A mechanic’s vehicle parked on the Alaska Highway created “a dangerous situation,” ultimately leading to the death of a trucker, the territory’s chief coroner has found.
The judgment of inquiry recently released details of the February 2014 incident, when Robert Blue died after rear-ending a semi-trailer.
The 61-year-old trucker was heading back to Edmonton from Whitehorse.
Another truck had broken down and was parked on the shoulder, facing east, outside Watson Lake.
A mechanic parked in the eastbound lane, facing oncoming traffic, chief coroner Kirsten Macdonald wrote.
There were cones behind the two vehicles but they weren’t arranged in a way that would make it clear to oncoming drivers that the entire lane was blocked off, the report said.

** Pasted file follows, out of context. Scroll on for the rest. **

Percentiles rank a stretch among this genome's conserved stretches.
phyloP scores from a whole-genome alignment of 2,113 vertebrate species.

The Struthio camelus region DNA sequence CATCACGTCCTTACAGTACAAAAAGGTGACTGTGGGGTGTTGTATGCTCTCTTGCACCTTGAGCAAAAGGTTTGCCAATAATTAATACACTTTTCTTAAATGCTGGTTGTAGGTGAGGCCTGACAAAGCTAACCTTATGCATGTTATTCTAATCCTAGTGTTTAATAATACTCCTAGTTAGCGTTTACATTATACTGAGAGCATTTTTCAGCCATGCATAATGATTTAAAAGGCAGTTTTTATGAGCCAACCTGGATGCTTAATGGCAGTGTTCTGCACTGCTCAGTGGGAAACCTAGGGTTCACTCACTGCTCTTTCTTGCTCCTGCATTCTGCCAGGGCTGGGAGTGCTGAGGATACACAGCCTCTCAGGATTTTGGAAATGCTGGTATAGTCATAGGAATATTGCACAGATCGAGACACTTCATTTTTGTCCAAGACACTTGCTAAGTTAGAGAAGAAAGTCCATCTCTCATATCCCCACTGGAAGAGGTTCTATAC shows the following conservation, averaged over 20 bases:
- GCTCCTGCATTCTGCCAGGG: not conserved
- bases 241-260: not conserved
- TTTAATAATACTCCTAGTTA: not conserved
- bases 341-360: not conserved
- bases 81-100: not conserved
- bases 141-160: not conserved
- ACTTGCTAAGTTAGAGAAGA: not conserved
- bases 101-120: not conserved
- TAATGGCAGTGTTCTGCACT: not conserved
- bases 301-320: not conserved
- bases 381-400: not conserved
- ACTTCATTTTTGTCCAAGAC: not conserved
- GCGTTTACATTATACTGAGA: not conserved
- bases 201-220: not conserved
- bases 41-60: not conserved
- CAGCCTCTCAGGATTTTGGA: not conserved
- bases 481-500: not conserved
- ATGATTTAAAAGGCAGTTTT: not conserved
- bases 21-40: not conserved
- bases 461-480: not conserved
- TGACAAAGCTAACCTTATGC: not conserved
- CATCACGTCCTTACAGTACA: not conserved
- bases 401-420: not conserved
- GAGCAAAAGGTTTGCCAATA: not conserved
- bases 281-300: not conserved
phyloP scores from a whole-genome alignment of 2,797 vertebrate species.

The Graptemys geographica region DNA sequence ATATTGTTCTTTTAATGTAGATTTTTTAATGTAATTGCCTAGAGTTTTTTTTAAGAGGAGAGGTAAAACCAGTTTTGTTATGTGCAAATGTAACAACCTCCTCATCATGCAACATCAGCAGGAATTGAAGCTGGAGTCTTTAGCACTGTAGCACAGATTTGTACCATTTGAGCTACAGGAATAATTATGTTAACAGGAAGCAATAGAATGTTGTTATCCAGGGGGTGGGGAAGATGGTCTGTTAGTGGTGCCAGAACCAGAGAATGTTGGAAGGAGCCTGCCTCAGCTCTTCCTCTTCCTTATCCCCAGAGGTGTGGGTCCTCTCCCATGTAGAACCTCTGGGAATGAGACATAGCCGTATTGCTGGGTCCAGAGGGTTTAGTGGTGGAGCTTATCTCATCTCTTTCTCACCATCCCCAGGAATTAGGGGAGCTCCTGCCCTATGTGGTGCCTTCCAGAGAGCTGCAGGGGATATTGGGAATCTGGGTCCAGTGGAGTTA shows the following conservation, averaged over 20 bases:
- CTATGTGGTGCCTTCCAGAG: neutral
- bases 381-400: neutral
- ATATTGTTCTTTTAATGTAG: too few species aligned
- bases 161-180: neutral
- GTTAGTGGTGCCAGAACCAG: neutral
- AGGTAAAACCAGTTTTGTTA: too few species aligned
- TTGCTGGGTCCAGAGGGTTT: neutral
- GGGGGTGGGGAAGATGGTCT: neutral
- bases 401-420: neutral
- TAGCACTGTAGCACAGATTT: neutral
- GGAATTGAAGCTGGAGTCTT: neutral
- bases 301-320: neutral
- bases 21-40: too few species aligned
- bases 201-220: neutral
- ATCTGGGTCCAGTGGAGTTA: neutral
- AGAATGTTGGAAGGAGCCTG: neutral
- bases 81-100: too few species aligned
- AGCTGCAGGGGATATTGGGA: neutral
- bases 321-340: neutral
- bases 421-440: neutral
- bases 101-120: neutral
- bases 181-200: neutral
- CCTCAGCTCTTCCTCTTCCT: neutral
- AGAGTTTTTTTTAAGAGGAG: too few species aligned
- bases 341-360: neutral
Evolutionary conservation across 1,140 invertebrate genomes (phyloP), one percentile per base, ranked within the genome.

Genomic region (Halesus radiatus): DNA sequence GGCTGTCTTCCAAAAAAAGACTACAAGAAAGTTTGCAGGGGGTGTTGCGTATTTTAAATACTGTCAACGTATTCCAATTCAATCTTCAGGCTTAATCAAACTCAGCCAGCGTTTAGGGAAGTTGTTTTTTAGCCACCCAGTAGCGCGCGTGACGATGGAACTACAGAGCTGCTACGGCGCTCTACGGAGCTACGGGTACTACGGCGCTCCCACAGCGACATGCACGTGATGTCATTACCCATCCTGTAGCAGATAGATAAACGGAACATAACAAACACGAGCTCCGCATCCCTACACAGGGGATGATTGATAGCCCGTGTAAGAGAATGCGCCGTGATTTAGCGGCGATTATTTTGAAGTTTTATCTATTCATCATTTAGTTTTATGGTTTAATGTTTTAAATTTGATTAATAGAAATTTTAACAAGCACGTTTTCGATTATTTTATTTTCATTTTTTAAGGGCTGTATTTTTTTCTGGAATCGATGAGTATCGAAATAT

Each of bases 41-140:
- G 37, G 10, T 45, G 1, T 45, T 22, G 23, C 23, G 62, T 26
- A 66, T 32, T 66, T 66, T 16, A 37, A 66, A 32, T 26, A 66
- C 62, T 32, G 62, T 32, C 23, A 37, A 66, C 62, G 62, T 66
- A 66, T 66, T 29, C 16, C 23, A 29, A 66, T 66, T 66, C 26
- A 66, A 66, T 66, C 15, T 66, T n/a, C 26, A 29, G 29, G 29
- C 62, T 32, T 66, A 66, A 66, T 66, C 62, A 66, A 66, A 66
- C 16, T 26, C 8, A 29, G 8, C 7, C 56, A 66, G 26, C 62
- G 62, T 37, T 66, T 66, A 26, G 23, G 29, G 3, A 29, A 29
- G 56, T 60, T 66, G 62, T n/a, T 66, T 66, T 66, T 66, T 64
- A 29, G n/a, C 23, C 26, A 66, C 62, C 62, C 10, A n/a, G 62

The cones were not effective to warn drivers, Macdonald wrote.
The disabled truck also didn’t have its lights on.
When Blue, who was heading east, came across the mechanic’s headlight, he swerved to the right and used his brakes, rear-ending the broken-down truck.
He wasn’t wearing a seatbelt at the time and the airbag didn’t trigger.
“It is unknown whether or not the use of these safety measures would have mitigated the injuries,” Macdonald wrote.
He died as a result of his injuries.
Collision analysis determined he was driving within the posted speed limit.
There were no illicit drugs or alcohol found in his blood during the autopsy.
Macdonald ruled the death accidental and made no recommendations.
Contact Pierre Chauvin at firstname.lastname@example.org.